From the moment Apple announced iPhone, predictions were rampant that it would be the cell phone that would change the mobile world forever. As it turns out, the "Jesus phone" predictions were a little overblown, but indeed the iPhone has shaken the U.S. cell phone business to its core. And I'm not talking about the hardware side here; rather, I'm referring to the basic structure of the entire industry.
When the iPhone first shipped, I thought it was pretty cool that there wasn't a way for developers to write software for it. It forced people who wanted to build iPhone "apps" to create Web apps instead, which were then delivered to the iPhone via its browser. It was a great day for Webware.
But it couldn't really last. The Web is too slow, browsers too limited, AT&T's paranoia (about third-party apps running on their network) too Orwellian, and the iPhone too powerful to force developers to fit everything into Safari. Hence, Jailbreak … Read more
When Steve Jobs sneezes, everyone pays attention. On Thursday, he blew out the doors on the iPhone with an array of alliances and applications that make the device less of a phone and more of a powerful computer in the palm of your hand. You can see where the so-called smartphone is heading, and Apple is leading the way in terms of usability. The choice of networks--no 3G as yet--isn't an ideal choice, however.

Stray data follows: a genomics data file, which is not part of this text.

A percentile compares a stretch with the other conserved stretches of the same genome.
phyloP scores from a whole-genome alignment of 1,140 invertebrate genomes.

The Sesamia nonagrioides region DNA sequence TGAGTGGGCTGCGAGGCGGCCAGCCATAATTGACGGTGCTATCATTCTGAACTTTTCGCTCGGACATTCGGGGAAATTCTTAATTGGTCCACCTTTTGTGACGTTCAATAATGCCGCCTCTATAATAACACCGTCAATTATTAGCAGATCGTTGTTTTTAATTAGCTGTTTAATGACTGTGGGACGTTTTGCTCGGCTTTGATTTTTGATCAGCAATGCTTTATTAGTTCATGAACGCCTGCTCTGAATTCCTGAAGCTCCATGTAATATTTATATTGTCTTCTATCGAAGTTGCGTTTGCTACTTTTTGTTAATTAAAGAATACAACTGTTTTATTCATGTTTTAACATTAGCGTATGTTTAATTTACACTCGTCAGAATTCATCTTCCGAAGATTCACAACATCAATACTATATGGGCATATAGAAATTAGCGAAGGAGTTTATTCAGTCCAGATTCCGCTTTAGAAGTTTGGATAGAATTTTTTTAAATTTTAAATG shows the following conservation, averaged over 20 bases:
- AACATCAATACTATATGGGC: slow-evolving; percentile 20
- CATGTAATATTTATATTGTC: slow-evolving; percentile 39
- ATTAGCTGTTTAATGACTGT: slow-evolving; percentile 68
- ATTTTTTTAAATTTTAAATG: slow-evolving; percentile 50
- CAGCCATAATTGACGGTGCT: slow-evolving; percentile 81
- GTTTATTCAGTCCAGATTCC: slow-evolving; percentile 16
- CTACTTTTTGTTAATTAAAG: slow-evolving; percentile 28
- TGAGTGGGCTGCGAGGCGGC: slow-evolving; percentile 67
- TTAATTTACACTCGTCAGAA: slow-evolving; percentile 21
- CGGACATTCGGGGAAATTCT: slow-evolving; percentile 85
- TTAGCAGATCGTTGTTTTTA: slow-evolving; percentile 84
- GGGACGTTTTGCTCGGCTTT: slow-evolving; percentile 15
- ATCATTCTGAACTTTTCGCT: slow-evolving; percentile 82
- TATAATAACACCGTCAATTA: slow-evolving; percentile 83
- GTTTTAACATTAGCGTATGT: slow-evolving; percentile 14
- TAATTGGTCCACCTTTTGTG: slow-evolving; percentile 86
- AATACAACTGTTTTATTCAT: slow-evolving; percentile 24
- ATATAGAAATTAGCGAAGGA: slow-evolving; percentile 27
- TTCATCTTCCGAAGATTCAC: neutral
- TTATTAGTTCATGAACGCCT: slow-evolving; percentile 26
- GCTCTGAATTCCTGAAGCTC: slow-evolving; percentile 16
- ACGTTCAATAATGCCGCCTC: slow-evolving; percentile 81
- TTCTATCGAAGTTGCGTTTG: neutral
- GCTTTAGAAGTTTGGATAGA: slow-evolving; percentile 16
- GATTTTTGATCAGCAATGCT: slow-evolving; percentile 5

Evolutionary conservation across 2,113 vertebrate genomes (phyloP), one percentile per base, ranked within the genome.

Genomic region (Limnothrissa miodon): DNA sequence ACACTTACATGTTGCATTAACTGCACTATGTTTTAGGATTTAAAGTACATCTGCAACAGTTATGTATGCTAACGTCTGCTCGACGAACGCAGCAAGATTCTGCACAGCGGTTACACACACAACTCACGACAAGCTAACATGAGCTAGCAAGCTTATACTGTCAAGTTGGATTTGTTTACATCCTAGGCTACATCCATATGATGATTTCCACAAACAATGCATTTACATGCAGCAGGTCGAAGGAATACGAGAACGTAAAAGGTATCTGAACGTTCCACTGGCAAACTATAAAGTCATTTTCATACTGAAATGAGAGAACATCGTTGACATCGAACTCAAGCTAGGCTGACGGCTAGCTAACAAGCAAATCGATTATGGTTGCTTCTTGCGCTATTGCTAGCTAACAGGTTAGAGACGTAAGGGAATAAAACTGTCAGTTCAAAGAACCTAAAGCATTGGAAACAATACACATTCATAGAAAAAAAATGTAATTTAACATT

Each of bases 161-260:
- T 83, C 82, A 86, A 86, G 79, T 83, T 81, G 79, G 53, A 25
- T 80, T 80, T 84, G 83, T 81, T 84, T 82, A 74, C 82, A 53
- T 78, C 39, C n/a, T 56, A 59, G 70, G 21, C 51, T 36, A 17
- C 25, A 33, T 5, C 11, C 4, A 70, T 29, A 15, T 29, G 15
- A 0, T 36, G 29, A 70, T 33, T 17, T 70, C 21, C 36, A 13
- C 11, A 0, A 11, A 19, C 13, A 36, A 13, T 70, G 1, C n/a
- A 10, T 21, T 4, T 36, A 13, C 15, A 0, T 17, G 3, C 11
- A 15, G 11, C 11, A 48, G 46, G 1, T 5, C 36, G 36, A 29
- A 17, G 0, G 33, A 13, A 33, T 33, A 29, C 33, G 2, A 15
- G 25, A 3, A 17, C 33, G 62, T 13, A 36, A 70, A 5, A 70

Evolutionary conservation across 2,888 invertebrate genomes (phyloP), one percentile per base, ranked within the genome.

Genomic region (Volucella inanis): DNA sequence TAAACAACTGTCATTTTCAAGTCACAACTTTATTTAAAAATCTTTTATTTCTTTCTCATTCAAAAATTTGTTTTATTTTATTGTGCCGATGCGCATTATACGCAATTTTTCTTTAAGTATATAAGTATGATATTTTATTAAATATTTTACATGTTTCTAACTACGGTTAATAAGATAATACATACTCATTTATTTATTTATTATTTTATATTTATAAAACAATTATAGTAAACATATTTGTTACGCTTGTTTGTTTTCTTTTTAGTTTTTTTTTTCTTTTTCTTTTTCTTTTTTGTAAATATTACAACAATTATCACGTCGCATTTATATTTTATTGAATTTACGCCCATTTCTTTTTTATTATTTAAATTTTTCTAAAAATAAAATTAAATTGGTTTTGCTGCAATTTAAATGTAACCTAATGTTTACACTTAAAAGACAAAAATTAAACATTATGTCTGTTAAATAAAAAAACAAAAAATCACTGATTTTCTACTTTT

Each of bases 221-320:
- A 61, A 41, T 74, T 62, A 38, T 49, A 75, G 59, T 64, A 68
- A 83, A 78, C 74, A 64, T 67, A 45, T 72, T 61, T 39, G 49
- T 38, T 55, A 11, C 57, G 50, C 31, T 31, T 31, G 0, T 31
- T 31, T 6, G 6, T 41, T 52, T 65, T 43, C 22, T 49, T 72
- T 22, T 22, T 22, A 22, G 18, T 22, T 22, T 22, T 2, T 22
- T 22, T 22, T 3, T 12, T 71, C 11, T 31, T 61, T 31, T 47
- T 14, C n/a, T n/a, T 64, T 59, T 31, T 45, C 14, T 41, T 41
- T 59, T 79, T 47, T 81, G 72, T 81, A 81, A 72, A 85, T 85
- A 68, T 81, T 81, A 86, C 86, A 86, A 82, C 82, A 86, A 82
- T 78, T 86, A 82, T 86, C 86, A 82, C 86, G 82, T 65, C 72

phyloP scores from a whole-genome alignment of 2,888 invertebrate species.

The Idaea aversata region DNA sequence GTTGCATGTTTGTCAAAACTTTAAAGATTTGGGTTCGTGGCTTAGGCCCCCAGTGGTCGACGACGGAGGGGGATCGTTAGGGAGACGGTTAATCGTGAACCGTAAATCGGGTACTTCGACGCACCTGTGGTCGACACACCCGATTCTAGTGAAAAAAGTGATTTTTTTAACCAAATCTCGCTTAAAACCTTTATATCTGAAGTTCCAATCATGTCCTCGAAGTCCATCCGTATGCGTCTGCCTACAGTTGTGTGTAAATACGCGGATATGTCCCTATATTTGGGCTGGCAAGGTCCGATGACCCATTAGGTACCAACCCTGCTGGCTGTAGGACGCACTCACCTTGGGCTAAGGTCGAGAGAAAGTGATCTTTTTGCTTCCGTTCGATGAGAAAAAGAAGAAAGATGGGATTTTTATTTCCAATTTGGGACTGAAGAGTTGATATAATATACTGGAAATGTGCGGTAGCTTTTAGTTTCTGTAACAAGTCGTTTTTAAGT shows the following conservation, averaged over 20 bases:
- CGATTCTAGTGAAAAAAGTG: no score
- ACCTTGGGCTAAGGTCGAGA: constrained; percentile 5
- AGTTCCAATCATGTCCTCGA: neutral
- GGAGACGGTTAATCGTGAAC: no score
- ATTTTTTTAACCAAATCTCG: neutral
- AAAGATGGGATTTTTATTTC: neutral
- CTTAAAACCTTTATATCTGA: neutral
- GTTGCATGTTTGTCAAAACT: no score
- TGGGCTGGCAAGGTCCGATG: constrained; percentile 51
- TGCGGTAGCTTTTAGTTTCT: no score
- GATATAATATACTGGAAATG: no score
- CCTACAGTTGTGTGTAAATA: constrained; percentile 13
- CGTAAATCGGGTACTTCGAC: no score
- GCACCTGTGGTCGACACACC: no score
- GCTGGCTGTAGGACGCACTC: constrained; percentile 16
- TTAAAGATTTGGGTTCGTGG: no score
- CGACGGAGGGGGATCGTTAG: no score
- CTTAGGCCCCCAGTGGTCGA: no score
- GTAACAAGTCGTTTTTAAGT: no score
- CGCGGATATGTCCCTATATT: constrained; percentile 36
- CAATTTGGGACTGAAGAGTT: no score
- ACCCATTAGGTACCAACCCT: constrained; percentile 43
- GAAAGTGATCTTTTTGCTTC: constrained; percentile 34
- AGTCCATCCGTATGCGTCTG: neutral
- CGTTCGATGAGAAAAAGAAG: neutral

With more processing power and memory, plus shrinking components and smarter software, you will end up with a supercomputer in your hand. And if Steve … Read more
CUPERTINO, Calif.--We're here at Apple's headquarters for the company's announcement of its iPhone software development kit. The event started just after 10 a.m. PT. What follows is a live blog of CEO Steve Jobs' speech, with updates as they come. (Editor's note: To make this blog more readable for posterity, we have since reordered this blog so that updates appear in the order in which they happened.)
10 a.m. PST: Apple's special event today in Cupertino is about to get started, as a couple hundred people are gathered inside Apple's Town … Read more
Apple has finally granted the wish of business users who have craved the coolness of the iPhone but couldn't live without their push work e-mail.
Until now, iPhone users who wanted to get e-mail on their iPhones had to jump through a series of technical hoops. And as a result, a lot of business users, who would have otherwise bought the iPhone right away, have stood on the sidelines with their BlackBerrys or Windows Mobile phones drooling at the iPhone.
But now these business users will be able to get their work e-mail on an iPhone just as easily … Read more
Updated 3:50 p.m. PST to clarify that AOL was first Web chat app chosen for iPhone demo, but may not be the only one to run on it.
AOL's AIM chat application just got a major boost--it's the first "official" native Web chat application for the iPhone.
AIM on the iPhone was demonstrated earlier on Thursday at Apple's announcement of the iPhone software development kit in Cupertino, Calif.